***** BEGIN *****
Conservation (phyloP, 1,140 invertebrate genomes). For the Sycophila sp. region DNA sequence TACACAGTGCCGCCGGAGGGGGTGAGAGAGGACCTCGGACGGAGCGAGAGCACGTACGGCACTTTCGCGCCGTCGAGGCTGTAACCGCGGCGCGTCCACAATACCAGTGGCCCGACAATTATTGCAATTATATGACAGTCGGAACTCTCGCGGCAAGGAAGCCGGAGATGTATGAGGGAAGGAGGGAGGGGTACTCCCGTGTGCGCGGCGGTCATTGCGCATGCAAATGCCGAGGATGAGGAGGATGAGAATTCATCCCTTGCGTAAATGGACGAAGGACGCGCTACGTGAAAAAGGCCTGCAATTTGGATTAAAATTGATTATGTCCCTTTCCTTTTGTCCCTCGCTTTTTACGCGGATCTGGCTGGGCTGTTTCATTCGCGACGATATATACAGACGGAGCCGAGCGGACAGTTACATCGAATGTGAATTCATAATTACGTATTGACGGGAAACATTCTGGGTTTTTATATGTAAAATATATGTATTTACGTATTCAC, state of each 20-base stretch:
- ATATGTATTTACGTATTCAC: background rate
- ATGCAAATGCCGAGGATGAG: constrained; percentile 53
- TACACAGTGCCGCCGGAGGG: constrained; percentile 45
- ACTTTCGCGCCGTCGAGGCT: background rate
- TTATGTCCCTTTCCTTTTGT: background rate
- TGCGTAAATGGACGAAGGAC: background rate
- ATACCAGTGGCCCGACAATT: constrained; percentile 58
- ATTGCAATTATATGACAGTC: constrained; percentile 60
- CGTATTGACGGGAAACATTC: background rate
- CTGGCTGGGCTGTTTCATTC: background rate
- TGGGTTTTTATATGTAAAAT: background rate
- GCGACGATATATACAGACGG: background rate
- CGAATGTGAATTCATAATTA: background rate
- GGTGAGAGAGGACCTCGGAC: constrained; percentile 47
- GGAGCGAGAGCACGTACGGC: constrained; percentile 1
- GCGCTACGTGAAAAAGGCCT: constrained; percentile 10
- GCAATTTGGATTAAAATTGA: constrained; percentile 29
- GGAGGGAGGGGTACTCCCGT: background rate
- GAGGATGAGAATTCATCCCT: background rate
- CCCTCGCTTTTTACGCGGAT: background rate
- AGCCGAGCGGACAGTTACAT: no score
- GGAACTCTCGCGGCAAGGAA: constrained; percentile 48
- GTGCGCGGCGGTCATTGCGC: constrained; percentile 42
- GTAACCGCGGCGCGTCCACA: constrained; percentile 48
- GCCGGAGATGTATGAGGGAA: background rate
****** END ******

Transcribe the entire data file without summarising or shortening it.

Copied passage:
Conservation (phyloP, 1,140 invertebrate genomes). For the Sycophila sp. region DNA sequence TACACAGTGCCGCCGGAGGGGGTGAGAGAGGACCTCGGACGGAGCGAGAGCACGTACGGCACTTTCGCGCCGTCGAGGCTGTAACCGCGGCGCGTCCACAATACCAGTGGCCCGACAATTATTGCAATTATATGACAGTCGGAACTCTCGCGGCAAGGAAGCCGGAGATGTATGAGGGAAGGAGGGAGGGGTACTCCCGTGTGCGCGGCGGTCATTGCGCATGCAAATGCCGAGGATGAGGAGGATGAGAATTCATCCCTTGCGTAAATGGACGAAGGACGCGCTACGTGAAAAAGGCCTGCAATTTGGATTAAAATTGATTATGTCCCTTTCCTTTTGTCCCTCGCTTTTTACGCGGATCTGGCTGGGCTGTTTCATTCGCGACGATATATACAGACGGAGCCGAGCGGACAGTTACATCGAATGTGAATTCATAATTACGTATTGACGGGAAACATTCTGGGTTTTTATATGTAAAATATATGTATTTACGTATTCAC, state of each 20-base stretch:
- ATATGTATTTACGTATTCAC: background rate
- ATGCAAATGCCGAGGATGAG: constrained; percentile 53
- TACACAGTGCCGCCGGAGGG: constrained; percentile 45
- ACTTTCGCGCCGTCGAGGCT: background rate
- TTATGTCCCTTTCCTTTTGT: background rate
- TGCGTAAATGGACGAAGGAC: background rate
- ATACCAGTGGCCCGACAATT: constrained; percentile 58
- ATTGCAATTATATGACAGTC: constrained; percentile 60
- CGTATTGACGGGAAACATTC: background rate
- CTGGCTGGGCTGTTTCATTC: background rate
- TGGGTTTTTATATGTAAAAT: background rate
- GCGACGATATATACAGACGG: background rate
- CGAATGTGAATTCATAATTA: background rate
- GGTGAGAGAGGACCTCGGAC: constrained; percentile 47
- GGAGCGAGAGCACGTACGGC: constrained; percentile 1
- GCGCTACGTGAAAAAGGCCT: constrained; percentile 10
- GCAATTTGGATTAAAATTGA: constrained; percentile 29
- GGAGGGAGGGGTACTCCCGT: background rate
- GAGGATGAGAATTCATCCCT: background rate
- CCCTCGCTTTTTACGCGGAT: background rate
- AGCCGAGCGGACAGTTACAT: no score
- GGAACTCTCGCGGCAAGGAA: constrained; percentile 48
- GTGCGCGGCGGTCATTGCGC: constrained; percentile 42
- GTAACCGCGGCGCGTCCACA: constrained; percentile 48
- GCCGGAGATGTATGAGGGAA: background rate